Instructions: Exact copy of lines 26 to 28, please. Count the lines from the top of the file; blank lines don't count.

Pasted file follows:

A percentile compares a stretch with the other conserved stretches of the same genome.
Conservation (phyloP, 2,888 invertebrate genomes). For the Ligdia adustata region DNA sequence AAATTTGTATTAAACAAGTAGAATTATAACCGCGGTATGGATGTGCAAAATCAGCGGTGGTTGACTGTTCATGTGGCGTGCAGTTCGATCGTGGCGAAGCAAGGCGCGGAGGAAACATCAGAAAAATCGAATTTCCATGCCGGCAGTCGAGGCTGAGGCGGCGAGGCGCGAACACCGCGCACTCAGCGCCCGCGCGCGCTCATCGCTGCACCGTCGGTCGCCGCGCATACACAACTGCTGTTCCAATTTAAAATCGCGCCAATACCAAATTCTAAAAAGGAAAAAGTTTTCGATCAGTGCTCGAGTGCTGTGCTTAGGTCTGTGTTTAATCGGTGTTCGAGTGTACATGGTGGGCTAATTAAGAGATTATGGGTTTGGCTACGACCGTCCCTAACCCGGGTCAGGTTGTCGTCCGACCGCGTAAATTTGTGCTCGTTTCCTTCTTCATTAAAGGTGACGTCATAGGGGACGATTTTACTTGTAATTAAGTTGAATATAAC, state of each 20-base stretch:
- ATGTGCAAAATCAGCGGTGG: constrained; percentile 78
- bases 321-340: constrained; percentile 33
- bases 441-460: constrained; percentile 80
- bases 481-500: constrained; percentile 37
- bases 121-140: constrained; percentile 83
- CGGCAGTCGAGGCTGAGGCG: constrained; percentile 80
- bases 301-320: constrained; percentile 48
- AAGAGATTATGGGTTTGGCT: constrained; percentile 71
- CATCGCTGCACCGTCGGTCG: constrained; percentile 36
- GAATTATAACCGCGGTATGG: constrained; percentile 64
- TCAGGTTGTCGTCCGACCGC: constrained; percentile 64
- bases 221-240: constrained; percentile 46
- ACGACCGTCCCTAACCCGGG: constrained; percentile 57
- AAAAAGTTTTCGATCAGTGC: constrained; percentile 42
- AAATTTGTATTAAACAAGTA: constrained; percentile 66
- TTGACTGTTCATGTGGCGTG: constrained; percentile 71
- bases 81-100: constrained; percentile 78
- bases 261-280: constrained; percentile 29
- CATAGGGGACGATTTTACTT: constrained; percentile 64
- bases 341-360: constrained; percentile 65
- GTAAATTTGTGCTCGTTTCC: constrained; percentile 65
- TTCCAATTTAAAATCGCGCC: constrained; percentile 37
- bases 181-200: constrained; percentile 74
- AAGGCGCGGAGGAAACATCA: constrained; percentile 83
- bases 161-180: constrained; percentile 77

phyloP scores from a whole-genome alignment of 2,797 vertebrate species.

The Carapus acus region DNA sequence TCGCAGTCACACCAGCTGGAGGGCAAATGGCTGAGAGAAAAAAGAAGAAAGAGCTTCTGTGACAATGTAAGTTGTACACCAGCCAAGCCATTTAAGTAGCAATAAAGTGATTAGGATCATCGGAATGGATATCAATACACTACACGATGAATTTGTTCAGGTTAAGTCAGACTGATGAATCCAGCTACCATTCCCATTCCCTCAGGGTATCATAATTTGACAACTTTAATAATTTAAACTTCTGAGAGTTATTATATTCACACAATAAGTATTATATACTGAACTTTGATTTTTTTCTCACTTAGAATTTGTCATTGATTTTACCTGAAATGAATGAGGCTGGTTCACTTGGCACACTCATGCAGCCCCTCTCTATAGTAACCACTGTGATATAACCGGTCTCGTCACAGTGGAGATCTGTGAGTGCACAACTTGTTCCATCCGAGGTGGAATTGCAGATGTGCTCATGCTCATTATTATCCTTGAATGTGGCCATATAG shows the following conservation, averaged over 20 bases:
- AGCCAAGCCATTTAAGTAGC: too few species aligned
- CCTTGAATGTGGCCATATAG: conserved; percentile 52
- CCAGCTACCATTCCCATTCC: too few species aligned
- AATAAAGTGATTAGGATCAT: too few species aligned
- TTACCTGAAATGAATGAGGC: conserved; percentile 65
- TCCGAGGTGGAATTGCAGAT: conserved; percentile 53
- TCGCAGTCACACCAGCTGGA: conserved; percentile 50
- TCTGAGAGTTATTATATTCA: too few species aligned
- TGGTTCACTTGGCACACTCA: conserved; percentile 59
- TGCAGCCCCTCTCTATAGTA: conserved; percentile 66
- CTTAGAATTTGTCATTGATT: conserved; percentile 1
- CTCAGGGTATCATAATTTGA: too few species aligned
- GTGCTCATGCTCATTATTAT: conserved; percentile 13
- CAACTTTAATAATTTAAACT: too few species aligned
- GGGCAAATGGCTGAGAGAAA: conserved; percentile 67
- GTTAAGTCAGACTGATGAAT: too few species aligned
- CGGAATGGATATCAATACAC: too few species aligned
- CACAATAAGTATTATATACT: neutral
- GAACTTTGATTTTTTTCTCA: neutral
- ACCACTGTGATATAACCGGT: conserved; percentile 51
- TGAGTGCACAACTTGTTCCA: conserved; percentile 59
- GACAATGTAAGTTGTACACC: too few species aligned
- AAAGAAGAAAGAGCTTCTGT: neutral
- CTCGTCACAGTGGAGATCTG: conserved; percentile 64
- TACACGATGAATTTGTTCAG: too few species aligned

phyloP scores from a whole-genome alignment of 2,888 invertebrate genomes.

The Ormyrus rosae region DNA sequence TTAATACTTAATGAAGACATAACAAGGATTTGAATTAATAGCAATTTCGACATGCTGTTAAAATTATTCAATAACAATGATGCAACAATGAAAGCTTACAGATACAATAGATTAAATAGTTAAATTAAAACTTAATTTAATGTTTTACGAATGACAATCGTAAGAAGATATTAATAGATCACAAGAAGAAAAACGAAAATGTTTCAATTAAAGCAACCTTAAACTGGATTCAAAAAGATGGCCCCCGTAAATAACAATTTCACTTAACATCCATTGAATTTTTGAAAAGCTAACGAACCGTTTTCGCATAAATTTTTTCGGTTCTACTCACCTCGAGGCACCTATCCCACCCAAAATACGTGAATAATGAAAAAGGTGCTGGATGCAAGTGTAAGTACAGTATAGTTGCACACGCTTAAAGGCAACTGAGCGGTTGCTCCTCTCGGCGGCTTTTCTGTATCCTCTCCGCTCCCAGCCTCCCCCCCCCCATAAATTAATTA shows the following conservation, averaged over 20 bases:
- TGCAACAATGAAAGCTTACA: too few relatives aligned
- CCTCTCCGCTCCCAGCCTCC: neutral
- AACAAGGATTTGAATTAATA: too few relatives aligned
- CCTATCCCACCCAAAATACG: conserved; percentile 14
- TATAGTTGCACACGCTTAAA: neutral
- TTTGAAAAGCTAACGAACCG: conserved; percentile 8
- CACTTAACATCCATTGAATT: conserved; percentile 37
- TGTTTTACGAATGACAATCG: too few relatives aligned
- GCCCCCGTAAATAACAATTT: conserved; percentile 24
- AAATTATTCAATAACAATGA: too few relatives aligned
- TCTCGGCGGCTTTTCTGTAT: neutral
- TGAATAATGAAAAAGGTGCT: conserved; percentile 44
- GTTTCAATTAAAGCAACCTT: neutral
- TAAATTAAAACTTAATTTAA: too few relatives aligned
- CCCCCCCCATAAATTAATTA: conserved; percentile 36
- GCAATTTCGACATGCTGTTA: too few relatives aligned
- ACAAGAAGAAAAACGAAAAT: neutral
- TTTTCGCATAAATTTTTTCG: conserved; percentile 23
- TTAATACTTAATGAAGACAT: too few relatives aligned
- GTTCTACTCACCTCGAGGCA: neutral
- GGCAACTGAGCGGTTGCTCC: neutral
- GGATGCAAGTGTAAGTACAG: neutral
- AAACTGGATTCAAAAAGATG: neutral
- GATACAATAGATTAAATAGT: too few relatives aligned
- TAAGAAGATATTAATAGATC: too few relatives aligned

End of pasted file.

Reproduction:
- AAGGCGCGGAGGAAACATCA: constrained; percentile 83
- bases 161-180: constrained; percentile 77

phyloP scores from a whole-genome alignment of 2,797 vertebrate species.